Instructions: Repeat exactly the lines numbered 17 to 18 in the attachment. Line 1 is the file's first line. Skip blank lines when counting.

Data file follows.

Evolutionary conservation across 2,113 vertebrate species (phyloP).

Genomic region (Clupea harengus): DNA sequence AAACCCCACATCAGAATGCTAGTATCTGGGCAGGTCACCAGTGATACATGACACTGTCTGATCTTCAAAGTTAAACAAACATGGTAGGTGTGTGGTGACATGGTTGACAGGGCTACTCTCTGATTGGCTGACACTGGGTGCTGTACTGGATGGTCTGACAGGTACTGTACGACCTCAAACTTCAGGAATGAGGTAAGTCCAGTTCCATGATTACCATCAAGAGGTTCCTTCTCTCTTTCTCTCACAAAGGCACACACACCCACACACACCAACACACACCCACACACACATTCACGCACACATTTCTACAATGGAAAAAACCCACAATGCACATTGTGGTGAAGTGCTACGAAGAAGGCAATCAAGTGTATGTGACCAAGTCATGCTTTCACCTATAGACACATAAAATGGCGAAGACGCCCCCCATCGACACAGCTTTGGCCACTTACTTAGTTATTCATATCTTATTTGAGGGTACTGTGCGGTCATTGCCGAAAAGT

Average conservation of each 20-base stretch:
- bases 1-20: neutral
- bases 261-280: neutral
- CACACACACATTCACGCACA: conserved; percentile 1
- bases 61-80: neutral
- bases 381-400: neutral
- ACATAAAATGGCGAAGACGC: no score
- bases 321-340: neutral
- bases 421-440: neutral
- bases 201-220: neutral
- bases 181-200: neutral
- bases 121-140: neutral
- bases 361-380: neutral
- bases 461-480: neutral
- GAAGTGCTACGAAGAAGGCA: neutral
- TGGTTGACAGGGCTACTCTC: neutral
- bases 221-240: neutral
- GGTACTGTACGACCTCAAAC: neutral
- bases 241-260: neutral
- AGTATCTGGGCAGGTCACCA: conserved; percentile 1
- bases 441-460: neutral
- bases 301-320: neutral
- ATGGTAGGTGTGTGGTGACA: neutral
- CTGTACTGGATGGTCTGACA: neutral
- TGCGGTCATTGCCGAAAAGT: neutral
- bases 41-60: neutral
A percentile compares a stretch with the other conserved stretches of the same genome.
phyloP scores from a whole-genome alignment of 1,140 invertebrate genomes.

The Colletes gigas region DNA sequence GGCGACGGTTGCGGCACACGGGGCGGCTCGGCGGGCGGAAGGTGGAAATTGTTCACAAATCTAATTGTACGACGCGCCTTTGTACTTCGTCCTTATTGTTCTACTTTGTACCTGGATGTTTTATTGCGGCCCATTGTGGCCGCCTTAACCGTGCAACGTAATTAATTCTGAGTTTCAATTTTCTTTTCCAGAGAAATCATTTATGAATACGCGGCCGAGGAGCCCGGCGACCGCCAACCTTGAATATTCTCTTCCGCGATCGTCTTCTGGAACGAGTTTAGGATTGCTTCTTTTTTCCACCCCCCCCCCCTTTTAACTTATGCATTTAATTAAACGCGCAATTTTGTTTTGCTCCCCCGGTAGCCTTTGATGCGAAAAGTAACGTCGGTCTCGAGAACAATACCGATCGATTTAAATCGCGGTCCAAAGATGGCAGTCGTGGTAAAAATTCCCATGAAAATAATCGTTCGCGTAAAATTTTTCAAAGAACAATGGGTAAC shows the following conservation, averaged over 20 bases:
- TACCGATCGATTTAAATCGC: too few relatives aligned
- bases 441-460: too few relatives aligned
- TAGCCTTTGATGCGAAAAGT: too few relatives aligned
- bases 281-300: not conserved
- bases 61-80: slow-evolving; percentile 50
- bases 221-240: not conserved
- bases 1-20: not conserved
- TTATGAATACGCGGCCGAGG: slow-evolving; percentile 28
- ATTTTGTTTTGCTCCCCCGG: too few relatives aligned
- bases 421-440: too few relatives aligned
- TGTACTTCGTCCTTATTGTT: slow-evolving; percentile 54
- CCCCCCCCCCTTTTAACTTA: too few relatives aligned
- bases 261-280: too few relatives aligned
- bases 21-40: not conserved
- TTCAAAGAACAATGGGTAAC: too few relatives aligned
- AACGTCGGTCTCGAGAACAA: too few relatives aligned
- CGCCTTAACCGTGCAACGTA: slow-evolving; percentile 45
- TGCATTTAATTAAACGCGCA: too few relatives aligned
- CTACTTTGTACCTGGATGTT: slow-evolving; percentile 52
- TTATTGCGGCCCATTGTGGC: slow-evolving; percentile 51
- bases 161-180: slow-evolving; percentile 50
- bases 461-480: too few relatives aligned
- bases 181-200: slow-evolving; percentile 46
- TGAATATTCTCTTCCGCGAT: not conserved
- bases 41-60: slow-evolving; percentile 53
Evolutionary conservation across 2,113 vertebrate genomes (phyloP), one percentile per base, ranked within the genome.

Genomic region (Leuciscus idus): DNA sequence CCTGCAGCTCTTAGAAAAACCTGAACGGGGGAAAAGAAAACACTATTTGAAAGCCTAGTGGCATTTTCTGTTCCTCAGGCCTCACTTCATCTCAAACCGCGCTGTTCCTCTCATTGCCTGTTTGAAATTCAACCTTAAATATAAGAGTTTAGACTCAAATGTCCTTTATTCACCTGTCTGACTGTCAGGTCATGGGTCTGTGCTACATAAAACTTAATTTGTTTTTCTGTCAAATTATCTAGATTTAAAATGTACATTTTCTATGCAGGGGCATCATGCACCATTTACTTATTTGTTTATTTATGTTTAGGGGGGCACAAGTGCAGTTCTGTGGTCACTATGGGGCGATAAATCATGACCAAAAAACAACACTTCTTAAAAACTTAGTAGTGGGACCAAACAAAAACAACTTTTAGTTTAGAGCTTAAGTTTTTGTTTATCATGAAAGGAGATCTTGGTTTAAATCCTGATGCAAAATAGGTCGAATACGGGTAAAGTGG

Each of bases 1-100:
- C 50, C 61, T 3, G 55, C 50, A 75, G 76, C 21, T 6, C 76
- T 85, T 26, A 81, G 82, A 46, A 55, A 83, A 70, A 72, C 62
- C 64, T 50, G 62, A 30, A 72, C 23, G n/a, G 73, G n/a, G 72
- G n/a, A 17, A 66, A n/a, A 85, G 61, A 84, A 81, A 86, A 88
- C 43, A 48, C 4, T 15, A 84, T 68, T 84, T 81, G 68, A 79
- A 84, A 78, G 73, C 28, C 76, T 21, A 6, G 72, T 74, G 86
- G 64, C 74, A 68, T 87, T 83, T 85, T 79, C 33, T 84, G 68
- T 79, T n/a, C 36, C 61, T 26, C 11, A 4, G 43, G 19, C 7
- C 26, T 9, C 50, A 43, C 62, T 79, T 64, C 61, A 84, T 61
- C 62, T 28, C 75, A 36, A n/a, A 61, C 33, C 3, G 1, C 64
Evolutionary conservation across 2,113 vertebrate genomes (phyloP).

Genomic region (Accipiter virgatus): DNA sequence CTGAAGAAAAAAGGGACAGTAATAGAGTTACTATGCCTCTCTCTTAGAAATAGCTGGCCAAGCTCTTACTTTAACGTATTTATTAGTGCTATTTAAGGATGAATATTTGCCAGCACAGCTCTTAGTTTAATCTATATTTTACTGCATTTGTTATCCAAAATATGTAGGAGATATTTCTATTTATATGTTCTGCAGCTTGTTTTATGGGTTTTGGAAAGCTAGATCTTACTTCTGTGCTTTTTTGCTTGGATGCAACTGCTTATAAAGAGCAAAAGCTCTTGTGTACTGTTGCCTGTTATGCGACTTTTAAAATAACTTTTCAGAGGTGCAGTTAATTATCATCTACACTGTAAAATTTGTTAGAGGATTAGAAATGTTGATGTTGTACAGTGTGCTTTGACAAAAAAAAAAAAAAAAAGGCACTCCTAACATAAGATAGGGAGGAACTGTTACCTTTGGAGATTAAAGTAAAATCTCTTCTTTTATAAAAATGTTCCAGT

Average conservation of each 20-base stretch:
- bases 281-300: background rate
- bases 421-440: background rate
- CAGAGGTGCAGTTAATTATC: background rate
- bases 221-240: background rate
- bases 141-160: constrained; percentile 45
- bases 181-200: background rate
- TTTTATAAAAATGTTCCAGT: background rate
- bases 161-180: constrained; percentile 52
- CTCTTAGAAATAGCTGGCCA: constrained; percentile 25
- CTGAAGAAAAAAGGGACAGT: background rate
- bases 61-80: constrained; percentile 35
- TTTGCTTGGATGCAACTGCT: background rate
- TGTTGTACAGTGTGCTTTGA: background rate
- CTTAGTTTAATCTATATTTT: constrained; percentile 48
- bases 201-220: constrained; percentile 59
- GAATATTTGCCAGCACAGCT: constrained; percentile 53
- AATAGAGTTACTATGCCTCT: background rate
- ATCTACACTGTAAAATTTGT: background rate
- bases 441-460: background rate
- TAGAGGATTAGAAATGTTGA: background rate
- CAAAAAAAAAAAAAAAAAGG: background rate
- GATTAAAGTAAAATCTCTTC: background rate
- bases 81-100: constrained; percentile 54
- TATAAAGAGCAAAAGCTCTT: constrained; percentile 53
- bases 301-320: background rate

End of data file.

- GAAGTGCTACGAAGAAGGCA: neutral
- TGGTTGACAGGGCTACTCTC: neutral